Horses revolutionised life on the Great Plains. Starting with the Comanche, Plains Nations acquired horses from the Spanish and embraced a nomadic culture. Instead of farming and hunting small game, they could move with the buffalo herds and hunt them at will. In war they fired arrows at full gallop.
Plains nations raided the Mexican and white-American settlements which encroached on their land, taking livestock and captives and disappearing before their foes could track them down. The ferocity of these raids and the barrenness of the landscape discouraged white settlement – for over a century, they halted Spanish, Mexican and Texan expansion. Instead, settlers chose the safer and more fertile coasts and river valleys of the continent. By 1850, the USA claimed both coasts, but the Great Plains remained free.
New technology allowed the USA tosettle the plains in the late 1800s.
Nitrate fertiliser allowed farming on previously infertile grassland.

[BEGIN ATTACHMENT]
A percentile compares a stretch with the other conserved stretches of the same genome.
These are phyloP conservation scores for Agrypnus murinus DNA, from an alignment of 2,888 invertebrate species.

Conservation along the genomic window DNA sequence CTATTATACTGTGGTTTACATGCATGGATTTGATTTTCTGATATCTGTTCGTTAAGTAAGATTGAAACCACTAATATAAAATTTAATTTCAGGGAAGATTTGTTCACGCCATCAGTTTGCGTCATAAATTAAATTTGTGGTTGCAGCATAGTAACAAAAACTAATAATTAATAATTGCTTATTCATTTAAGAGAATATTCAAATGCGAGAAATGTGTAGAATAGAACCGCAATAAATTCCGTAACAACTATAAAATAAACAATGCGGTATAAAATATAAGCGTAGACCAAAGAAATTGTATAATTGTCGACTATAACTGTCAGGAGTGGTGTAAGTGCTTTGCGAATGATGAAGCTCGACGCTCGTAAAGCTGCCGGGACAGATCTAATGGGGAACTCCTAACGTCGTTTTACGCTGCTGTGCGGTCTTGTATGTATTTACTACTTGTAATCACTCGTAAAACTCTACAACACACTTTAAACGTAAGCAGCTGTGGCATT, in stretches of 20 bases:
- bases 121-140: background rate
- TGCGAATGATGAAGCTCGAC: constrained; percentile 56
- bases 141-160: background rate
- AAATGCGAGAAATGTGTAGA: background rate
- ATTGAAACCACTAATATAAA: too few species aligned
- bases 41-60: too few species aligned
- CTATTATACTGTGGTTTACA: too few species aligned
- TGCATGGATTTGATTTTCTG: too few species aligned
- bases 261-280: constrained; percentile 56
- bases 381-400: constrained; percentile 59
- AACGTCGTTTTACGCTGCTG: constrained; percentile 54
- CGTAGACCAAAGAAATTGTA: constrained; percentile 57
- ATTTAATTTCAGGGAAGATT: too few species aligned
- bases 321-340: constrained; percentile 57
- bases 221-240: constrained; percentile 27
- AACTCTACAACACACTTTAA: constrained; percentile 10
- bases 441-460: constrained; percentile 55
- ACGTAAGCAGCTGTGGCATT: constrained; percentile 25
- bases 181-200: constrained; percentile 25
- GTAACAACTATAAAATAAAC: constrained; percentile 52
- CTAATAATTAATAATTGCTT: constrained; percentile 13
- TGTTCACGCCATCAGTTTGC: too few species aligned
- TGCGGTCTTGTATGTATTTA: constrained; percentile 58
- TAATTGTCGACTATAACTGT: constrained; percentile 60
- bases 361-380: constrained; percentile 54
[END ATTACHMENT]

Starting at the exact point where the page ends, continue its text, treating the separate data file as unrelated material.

Semi-automatic guns could outpace the native bow-and-arrow.
Railroads allowed fast travel across great distances.
The US ended raids and opened the land for settlement by killing the buffalo and the tribes who hunted them. Disease decimated the native populations and left them outnumbered. Those who could no longer fight back signed treaties and moved onto reservations.
In the 1870s, settlers discovered gold in South Dakota and thronged into Sioux lands. A Cheyenne-Sioux-Arapaho coalition defeated the US at Little Bighorn in 1876 but surrendered by the 1880s. The Ghost Dance movement briefly revived hopes of independence, but the 7th Cavalry crushed the dream in 1890 when they massacred 200 at Wounded Knee.
In the 20th century, many Plains people lived in poverty on reservations. Meanwhile, the 19th century Sioux brave, mounted with bow and arrow and wearing a feathered war-bonnet, became the image of the stereotypical Native American in world media. Western literature and cinema either romanticised the plains peoples or painted them as bloodthirsty killers. Today, activists campaign for the US government to honour past treaties and compensate for their past crimes.